More and more ordinary sheds are being converted into places of extraordinary activity. Workrooms, chill out space and hobby dens are all evolving from the humble 6×8. But to make a shed a comfortable place to work, rest and play, the structure has to be insulated. And that’s against the cold in winter and heat in summer.

 

Beware the Bubble

Before making any changes to a shed ensure everything you do isn’t increasing the risk of fire. Bubble plastic is often tacked to the inside of a shed and yes, it insulates (it’s its job!) but it can aid the spread of fire quickly through a wooden structure. It will also trap a lot of moisture in the shed and papers may curl and metals rust. It’s a quick way to insulate but think carefully about long-term consequences.

 

Framed

A shed will have a frame onto which the outer cladding is fixed. And that creates an instant gap perfect for foil backed polystyrene or insulation. The stuff is easily cut to size and, if your shed is wooden, it is a simple job to fix it to the frame. Walls and roof spaces can therefore be sorted within an hour or so.

 

Floors, Doors and More

That however leaves the floor and a lack of workable frame unless you are erecting the shed from scratch. Same thing goes for doors.

  • Floors: simply laying a carpet or rug will insulate and keep your toes warmer, but again the problem of moisture will arise. Wooden floors breathe and the moisture is trapped resulting in the possibility of mould. A good way to insulate a floor is to put a breathable membrane down and then wooden laminate. The laminate can be cheap or as expensive as you want. Most sheds only need a few sheets so maybe check out any housebuilders who may just be throwing out off-cuts.  A rummage in your local skips may just unearth exactly what you need – check with the owners before actually taking anything out though.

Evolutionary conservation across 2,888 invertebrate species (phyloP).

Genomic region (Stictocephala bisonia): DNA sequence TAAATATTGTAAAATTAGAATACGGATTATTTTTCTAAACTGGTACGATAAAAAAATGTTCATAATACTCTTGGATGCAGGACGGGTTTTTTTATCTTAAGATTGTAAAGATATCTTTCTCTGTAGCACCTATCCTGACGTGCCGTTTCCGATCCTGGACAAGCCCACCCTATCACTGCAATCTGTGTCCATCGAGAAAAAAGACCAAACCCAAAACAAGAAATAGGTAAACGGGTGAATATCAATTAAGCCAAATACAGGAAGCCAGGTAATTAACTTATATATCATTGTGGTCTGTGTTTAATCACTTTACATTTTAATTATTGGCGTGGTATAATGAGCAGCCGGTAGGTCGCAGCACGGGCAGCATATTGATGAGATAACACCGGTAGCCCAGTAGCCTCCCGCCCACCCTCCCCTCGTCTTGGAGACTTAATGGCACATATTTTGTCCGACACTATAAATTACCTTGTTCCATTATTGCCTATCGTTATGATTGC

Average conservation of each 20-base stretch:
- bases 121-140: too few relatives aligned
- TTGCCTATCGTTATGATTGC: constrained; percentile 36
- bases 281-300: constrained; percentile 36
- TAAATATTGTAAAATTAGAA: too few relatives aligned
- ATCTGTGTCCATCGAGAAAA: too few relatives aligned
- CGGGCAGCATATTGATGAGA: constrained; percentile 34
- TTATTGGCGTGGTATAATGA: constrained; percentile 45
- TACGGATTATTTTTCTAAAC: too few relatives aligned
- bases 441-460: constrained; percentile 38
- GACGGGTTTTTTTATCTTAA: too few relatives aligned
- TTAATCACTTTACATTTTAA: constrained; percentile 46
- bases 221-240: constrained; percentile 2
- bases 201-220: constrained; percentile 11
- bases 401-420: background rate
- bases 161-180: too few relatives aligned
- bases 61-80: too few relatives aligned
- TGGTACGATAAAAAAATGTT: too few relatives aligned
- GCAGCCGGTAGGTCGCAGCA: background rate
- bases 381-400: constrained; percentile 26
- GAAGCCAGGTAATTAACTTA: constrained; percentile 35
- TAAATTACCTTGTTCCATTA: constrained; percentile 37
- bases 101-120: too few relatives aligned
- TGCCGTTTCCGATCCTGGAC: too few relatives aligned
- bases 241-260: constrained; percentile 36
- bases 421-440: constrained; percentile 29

• Windows are draughty especially the single glaze of Perspex most sheds have. It’s a simple matter to turn it into double glazing. Perspex is readily available and easily cut to size. Whilst at the windows check for any small gaps – it’s where they occur in most sheds. A squirt of wood filler or a beading of wood will do the trick. Draughts are so annoying and wear your comfort levels down.
  • Same goes for the door. Ensure it fits (obvious but after time shed doors do tend to slump a bit) and again think draughts. Ready-made, off the shelf draught excluders will make things snug and cosy.

 

Vent it

But saying all that, never forget about ventilation. Moisture in the air needs to either stay in the air or condense. Wherever possible keep your shed ventilated. And heating. I have to say to be aware of all health and safety aspects of all heating you consider. Carbon monoxide is a killer, fire is obvious but often overlooked and ideally anything you use is programmable or easily connected to a thermostat. A tubular heater designed for greenhouses is a great choice for gentle heat powered by electricity.

Warmer in winter also means cooler in summer if you sort out opening windows, doors and maybe even an extra opener somewhere.

 

Safe and Sound

Above all make whatever you do safe and sound. And if you do convert your ordinary shed into something special, fit a lock and alarm. It all makes perfect sense.

Phil McCann

Phil McCann is our gardening expert and has appeared on BBC Gardeners' World as a horticultural consultant as well as being a member of the Royal Horticultural Society.

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